During the examination, the prosecutor asked why she did not try to see if he was in need of medical assistance:

Koliner: “You didn’t know, maybe he was dead”

Sutherland: “Sometimes, they are.”

Kaoline: “You didn’t even go check on him. Is that reasonable to you?”

Sotherland: “I don’t know what to say.”

Kaoline: “Jefferson Eagle Bull didn’t present a threat to you that day.”

Sotherland went on to testify that she did not help him because he was a threat because there were “weapons lying all over” the area in the form of sticks, boards and metal pipes. Yet she continued to taze him after he was handcuffed and took 18 minutes to call for backup.

Motherland’s conduct seems to me clearly excessive and captures the long concern that officer treat the tazer as a tool of first resort instead of weapon to be used solely for their own protection in extreme situations.

What do you think?

39 thoughts on “Officer in South Dakota Acquitted After Tazing Man On The Ground 28 Times”

  1. The article says: assault with a dangerous weapon. I hope they refer to the taser and not something else she used. A taser is a dangerous and lethal weapon. Tase your mom if you do not agree.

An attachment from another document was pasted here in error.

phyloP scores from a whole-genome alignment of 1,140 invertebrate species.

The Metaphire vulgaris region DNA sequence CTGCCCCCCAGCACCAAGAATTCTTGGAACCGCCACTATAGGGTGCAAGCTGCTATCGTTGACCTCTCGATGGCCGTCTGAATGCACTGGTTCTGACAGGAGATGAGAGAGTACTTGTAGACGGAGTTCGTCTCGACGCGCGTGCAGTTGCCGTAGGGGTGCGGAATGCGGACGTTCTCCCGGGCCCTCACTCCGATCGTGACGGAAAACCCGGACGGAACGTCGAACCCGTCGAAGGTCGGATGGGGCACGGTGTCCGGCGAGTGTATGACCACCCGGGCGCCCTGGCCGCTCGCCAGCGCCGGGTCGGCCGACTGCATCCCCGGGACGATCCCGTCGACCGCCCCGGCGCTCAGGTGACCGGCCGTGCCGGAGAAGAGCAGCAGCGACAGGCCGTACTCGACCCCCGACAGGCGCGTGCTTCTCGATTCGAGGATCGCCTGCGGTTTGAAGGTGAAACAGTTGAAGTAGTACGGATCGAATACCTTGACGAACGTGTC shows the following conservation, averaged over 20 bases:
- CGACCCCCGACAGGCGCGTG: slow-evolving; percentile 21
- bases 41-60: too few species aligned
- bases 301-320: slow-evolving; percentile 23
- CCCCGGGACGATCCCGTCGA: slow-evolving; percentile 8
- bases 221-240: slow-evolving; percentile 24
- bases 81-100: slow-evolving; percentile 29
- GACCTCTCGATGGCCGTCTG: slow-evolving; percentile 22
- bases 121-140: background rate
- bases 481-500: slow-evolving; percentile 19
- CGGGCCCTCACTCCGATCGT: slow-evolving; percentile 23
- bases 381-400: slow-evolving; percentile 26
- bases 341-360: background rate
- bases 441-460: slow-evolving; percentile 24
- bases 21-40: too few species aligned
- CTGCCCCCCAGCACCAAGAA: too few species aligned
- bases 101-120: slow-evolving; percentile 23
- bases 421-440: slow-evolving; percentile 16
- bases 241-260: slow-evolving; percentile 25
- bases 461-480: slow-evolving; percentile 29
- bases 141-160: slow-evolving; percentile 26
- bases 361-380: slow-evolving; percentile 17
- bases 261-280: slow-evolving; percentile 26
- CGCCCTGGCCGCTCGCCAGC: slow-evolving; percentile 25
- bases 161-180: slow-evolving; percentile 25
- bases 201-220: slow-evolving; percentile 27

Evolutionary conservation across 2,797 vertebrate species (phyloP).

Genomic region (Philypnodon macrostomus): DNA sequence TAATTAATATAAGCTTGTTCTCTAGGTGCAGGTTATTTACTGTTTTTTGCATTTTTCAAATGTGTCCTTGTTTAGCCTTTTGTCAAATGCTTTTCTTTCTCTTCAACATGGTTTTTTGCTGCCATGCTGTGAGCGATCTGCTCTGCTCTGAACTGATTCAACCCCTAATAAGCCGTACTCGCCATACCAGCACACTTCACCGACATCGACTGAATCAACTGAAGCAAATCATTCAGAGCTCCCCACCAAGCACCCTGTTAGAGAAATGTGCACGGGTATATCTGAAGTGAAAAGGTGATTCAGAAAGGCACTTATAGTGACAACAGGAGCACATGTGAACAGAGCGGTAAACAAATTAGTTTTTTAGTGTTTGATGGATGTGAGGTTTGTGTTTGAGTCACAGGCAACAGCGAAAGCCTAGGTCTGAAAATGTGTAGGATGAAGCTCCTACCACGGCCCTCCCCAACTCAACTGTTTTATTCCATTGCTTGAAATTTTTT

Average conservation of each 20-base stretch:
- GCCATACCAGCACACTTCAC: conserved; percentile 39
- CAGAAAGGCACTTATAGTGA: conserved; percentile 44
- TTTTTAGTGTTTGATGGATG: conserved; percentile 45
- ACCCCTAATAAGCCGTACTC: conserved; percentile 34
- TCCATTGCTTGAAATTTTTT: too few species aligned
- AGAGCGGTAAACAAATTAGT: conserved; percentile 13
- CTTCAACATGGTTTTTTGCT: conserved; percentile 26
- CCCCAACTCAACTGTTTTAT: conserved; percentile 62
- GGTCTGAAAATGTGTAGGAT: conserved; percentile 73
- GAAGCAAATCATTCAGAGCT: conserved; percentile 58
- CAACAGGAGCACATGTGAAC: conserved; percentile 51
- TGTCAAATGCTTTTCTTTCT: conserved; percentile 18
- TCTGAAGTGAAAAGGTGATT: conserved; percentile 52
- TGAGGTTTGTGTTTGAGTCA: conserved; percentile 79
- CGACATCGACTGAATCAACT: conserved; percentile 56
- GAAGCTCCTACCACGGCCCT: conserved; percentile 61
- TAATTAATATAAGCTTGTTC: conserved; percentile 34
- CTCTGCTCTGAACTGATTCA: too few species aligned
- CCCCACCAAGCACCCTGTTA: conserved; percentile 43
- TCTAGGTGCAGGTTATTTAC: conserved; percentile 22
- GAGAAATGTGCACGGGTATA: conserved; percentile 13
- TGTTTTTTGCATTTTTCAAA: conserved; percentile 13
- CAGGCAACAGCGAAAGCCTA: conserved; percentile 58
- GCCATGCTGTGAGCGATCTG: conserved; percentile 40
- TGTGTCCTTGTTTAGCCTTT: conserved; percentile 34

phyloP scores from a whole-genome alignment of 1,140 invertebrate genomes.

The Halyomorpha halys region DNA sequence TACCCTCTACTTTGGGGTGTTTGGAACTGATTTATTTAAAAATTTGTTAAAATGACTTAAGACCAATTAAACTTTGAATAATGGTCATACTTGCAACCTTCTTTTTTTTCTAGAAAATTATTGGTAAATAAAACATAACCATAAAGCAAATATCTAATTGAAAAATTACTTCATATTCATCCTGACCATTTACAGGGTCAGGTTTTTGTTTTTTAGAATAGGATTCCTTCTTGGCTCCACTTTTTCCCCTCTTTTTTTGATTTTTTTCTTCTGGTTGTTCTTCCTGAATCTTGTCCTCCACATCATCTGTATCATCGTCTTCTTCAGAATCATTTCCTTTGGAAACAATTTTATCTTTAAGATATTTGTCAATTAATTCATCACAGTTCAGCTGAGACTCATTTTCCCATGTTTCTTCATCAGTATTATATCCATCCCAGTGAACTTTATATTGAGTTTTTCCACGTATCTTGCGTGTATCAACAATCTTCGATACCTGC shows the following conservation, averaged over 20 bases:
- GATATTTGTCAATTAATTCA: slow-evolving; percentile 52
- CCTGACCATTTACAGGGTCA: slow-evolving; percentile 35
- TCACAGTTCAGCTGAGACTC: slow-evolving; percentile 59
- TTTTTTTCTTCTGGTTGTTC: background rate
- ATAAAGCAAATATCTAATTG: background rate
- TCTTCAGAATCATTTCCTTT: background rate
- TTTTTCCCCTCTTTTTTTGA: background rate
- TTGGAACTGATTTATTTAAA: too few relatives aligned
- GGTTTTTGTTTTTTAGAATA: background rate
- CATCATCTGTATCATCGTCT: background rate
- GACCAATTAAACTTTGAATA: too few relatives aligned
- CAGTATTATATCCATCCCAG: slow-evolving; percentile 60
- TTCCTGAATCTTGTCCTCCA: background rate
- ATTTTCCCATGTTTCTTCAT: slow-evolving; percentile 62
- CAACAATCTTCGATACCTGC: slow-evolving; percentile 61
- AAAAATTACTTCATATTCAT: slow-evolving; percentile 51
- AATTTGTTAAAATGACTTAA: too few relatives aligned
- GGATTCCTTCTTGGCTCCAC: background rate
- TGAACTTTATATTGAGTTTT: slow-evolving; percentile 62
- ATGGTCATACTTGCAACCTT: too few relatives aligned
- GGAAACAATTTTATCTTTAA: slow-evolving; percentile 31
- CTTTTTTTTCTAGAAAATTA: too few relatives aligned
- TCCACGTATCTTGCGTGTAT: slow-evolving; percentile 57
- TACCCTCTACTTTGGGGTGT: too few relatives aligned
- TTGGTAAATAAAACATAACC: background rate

2. Two words: “Banana Republic.” And, “We tazed some folks.” “Land of the brave, home of the tazed.”

  3. That BAC could have been going either up or down by the time it was taken. With that much alcohol in him, he is probably numb to pain.

  4. The 6 men/6 women jury found 33-year-old Rebecca Sotherland, of Hot Springs, not guilty on all three charges, including assault with a dangerous weapon.

    Attorneys for Sotherland successfully drove home their defense to the jury that she had been improperly trained and that Taser was used to get Eagle Bull to comply with her demands that he stand up.
    They stated that Eagle Bull was not complying with her demands in an attempt to avoid being arrested.

    Former Bureau of Indian Affairs National Director and the first Native American ever to hold the position of Regional Director of the United States Marshals Service, Robert Ecoffey,
    says that the verdict was absolutely a miscarriage of justice.